ESPN's $7.3 Billion Investment In The College Football Playoff Has Already Turned Out To Be A Genius Move

The early returns are in for the first games of the college football playoff and the biggest winner is the one with the most invested, ESPN.

The two semifinal games played on New Year’s Day had an average TV rating of 15.0 and an average audience of 28.2 million viewers according to ESPN.

That’s huge.

Both of those games were the highest-rated shows in cable television history, with the Ohio State-Alabama matchup in the Sugar Bowl drawing a slightly larger audience (28.3 million) than Oregon and Florida State in the Rose Bowl (28.2 million).

More importantly for ESPN, both games drew larger audiences than each of the last four BCS championships games and were just slightly behind the 2010 championship game which had an audience of 30.8 million on ABC according to Sports Media Watch.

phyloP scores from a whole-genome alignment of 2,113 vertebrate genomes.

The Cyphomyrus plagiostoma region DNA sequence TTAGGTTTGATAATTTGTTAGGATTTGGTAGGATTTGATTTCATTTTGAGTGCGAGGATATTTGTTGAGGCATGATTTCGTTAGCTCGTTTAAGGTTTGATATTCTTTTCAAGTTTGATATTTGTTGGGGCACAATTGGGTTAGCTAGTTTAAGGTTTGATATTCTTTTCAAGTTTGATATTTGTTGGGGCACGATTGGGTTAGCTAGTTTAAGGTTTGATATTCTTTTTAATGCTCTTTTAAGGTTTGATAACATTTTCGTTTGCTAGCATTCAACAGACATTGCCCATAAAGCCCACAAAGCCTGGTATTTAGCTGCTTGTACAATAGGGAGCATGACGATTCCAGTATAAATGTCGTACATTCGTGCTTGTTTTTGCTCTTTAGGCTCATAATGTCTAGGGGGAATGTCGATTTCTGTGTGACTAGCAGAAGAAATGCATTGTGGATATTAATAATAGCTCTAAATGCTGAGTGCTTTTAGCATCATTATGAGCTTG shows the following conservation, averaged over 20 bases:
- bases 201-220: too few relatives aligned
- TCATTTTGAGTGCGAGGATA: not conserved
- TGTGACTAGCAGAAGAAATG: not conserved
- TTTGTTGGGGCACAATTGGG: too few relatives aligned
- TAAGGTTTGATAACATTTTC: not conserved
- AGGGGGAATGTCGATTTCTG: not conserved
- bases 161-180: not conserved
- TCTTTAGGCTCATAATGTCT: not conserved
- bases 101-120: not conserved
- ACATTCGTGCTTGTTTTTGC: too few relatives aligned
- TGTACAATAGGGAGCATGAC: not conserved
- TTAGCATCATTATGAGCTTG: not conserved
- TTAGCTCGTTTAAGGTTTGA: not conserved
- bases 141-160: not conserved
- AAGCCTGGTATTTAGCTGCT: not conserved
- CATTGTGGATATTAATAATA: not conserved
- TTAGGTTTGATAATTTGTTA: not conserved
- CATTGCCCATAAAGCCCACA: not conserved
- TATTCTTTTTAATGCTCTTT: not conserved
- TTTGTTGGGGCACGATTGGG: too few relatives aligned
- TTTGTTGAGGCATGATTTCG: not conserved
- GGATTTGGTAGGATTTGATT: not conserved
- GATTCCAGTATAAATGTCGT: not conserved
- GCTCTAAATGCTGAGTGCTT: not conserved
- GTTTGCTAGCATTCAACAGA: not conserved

And there is still one game to go.

ESPN did luck out a little bit in the first year of itsĀ 12-year, $US7.3 billion deal to air the playoff games. This year’s final four was filled with big name teams, marquee players, and compelling storylines.

But part of that was driven by the drama of teams competing for spots in the inaugural tournament and there is little reason to think it will change in the future.

Of course, with any successful project, these ratings almost certainly mean that the playoff will expand at some point in the future, whether that is six teams (with the top two teams earning a bye) or eight teams.

If three games is worth $US7.3 billion to ESPN and the schools, just think how much seven games would be worth.

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